"It's anybody that does standards-based or TIP-based endpoints," said Wyatt, referring to the Telepresence Interoperability Protocol (TIP) Cisco released in early 2010. "Polycom, LifeSize, the whole gamut."

Cisco made a number of smaller adjustments to the telepresence portfolio as well. Its TelePresence Server 8710 and 7010 v. 2.2 units can now support up to 64 meeting participants in high definition (720p30) or 48 participants in full HD (720p60 and 1030p30), and Cisco's Multipoint Switch v 1.8 can now support Cisco's C-series, EX series and all TIP-based endpoints, as well as 90 screens that can participate in a single telepresence meeting, up from 48 before.

Also newly available in Cisco's TelePresence Manageability Suite is a one-button-to-push capability for EX and C series endpoints, meaning meetings can be launched with one button based on calendaring integration with Microsoft Office, Lotus Notes and other applications.

Finally, Cisco added native call control and session management for the EX series and C series Cisco telepresence endpoints to Cisco Unified Communications Manager 8.6. That means UCM 8.6 is now the common call control platform for Cisco voice and video.

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The series of moves comes as Cisco looks to shore up its lead among business videoconferencing vendors, especially as the space becomes a more attractive channel play. According to Infonetics Research, Cisco, which acquired Tandberg in 2009, holds the No. 1 spot in overall enterprise videoconferencing revenue, having claimed 50 percent of the global revenue in 2010.

In recent months, however, Cisco's main rivals in the video space have begun to aggressively challenge the networking titan -- Polycom, for example, with an ambitious channel revamp and acquisition of HP's video unit, and LifeSize with the promise of greater integration between LifeSize's business and parent Logitech's. Smaller upstarts like Vidyo, whose lower-cost multiscreen 1080p60 telepresence has attracted plenty of attention, are also on the move.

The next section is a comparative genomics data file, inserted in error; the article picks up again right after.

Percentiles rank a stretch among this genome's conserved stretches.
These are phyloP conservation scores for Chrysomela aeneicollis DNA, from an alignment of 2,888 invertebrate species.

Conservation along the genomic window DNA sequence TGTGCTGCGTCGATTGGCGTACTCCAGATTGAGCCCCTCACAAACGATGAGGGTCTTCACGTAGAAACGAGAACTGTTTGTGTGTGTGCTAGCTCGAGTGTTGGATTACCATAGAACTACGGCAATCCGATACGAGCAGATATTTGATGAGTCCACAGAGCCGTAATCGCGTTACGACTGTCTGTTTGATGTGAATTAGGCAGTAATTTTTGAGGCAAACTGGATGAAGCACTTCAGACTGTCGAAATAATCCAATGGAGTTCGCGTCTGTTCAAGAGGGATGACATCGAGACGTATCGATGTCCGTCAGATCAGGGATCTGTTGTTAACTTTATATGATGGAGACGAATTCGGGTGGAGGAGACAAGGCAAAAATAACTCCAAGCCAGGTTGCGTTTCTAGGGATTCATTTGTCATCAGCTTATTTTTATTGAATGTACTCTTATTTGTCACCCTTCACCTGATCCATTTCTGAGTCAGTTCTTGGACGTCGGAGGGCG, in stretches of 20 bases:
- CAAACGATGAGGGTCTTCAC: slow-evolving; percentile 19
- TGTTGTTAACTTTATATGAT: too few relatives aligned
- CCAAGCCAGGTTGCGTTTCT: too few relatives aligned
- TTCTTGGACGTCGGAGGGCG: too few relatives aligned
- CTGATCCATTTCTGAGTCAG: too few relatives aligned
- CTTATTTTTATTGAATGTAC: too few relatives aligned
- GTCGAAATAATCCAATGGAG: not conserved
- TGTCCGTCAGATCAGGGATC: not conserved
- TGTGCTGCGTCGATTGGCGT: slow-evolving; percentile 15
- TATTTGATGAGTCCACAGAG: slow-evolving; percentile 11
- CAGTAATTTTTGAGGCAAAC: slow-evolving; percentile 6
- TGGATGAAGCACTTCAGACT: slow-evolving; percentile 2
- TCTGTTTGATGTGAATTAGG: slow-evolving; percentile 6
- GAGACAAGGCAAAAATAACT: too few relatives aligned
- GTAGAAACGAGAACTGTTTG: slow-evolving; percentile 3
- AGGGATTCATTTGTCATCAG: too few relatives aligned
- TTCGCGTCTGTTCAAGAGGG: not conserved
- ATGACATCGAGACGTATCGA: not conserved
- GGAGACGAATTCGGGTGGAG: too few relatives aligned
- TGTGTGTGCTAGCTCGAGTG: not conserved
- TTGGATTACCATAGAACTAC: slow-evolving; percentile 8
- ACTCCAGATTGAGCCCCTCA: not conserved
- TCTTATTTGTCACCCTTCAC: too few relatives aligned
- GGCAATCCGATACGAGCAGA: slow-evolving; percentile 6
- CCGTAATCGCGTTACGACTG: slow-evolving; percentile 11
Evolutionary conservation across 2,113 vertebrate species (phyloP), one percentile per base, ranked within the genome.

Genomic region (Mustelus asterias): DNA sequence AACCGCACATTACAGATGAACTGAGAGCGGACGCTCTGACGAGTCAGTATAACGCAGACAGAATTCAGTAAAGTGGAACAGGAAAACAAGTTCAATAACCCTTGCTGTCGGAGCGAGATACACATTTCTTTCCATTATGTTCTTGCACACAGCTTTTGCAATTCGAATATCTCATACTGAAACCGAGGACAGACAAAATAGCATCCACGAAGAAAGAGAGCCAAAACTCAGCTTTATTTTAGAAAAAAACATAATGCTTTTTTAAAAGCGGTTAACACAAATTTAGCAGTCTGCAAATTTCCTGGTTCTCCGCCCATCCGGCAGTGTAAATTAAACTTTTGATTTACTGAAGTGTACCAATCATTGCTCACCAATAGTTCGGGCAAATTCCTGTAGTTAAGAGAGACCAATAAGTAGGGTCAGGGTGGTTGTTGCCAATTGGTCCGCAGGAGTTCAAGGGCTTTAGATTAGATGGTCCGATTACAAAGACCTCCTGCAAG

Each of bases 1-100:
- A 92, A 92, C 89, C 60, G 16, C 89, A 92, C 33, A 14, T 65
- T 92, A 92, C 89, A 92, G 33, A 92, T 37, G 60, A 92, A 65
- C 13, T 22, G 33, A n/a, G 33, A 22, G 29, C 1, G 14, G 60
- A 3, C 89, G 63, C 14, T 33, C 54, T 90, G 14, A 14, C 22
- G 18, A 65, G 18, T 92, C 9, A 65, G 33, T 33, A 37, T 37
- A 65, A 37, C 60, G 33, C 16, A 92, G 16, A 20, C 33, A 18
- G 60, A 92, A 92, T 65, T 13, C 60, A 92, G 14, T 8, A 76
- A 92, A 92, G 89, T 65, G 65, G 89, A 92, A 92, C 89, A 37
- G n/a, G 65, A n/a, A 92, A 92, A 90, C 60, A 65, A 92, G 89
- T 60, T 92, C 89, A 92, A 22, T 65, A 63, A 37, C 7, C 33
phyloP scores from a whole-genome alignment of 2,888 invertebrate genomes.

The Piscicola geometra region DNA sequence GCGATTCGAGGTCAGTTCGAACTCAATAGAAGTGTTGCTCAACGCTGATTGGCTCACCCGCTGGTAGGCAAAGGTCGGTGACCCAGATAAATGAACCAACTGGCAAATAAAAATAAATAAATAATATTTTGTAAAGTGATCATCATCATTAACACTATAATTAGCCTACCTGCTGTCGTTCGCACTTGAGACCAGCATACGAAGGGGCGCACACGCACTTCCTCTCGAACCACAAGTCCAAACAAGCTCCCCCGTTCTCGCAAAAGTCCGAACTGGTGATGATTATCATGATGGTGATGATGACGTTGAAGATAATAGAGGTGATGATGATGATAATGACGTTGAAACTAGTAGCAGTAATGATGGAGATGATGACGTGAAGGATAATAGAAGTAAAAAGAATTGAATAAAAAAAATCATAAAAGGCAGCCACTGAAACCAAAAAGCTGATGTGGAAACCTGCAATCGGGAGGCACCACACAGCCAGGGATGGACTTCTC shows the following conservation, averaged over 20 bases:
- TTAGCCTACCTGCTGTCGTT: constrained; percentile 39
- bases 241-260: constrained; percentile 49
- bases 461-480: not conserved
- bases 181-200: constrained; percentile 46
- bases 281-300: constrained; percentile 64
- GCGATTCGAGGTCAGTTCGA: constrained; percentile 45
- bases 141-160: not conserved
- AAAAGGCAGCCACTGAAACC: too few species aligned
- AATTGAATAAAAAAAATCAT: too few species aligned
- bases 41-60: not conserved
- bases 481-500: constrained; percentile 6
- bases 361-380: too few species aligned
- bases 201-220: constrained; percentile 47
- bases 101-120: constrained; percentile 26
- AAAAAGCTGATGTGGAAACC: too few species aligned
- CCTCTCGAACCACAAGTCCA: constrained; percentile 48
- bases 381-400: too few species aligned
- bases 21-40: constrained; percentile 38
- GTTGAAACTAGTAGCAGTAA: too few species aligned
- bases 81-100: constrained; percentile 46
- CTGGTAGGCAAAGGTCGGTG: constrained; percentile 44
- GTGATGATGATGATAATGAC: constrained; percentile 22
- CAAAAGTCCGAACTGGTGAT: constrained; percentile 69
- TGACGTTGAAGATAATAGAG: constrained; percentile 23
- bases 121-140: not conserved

Cisco, said Wyatt, worked to eliminate many of the initial headaches surrounding the Tandberg integration, including the merging of the channel programs and the new ordering process for former Tandberg products that was inaugurated on Jan. 31. Cisco now has about 1,200 partners selling videoconferencing products in its telepresence portfolio.

"Most of the growing pains and integration are behind us now," Wyatt said. "And I think our partners are incredibly excited for what we've done with interoperability, and what we're doing to simplify and tie a lot of this together. There's a lot of learning that's going on."

Video and collaboration have been bright spots in an otherwise difficult stretch of quarterly earnings reports for Cisco. Wyatt said that all of Cisco's video and telepresence products are growing, but there's been "exceptional" growth in the EX series, which are Cisco's desktop telepresence offerings.